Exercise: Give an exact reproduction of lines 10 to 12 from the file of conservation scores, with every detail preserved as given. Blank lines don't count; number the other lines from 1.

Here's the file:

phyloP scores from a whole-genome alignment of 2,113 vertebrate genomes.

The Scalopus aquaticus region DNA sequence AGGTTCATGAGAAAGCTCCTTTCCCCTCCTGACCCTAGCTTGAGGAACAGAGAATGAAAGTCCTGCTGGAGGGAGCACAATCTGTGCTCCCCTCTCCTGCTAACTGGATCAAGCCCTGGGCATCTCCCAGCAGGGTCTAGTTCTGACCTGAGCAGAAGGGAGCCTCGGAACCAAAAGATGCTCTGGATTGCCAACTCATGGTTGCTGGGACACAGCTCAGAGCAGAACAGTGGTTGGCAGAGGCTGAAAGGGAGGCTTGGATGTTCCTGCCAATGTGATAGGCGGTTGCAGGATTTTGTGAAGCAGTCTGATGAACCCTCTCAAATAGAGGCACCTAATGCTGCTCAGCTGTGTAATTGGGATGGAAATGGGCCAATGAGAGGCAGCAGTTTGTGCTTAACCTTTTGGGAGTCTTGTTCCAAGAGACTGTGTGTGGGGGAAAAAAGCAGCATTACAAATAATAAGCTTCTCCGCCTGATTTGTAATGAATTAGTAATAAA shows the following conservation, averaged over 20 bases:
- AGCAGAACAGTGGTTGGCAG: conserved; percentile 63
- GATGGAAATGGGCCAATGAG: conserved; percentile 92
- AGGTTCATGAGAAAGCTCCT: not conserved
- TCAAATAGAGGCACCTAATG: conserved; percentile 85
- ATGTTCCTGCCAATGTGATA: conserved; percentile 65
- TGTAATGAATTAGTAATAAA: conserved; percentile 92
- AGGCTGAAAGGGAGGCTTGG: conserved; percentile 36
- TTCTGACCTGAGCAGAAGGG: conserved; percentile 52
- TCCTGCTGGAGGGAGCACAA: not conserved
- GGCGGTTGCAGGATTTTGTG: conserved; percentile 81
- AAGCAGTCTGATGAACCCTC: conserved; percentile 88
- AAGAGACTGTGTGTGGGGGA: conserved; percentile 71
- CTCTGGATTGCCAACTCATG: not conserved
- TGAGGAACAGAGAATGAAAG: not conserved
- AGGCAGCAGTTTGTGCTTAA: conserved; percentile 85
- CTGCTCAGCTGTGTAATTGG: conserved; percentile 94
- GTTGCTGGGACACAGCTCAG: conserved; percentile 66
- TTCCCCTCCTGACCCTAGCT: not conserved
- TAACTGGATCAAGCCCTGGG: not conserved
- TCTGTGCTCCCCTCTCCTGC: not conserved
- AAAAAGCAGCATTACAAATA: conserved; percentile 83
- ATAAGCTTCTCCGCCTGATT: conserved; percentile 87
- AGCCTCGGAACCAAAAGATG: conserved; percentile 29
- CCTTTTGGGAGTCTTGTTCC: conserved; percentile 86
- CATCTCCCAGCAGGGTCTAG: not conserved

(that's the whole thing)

- TTCTGACCTGAGCAGAAGGG: conserved; percentile 52
- TCCTGCTGGAGGGAGCACAA: not conserved
- GGCGGTTGCAGGATTTTGTG: conserved; percentile 81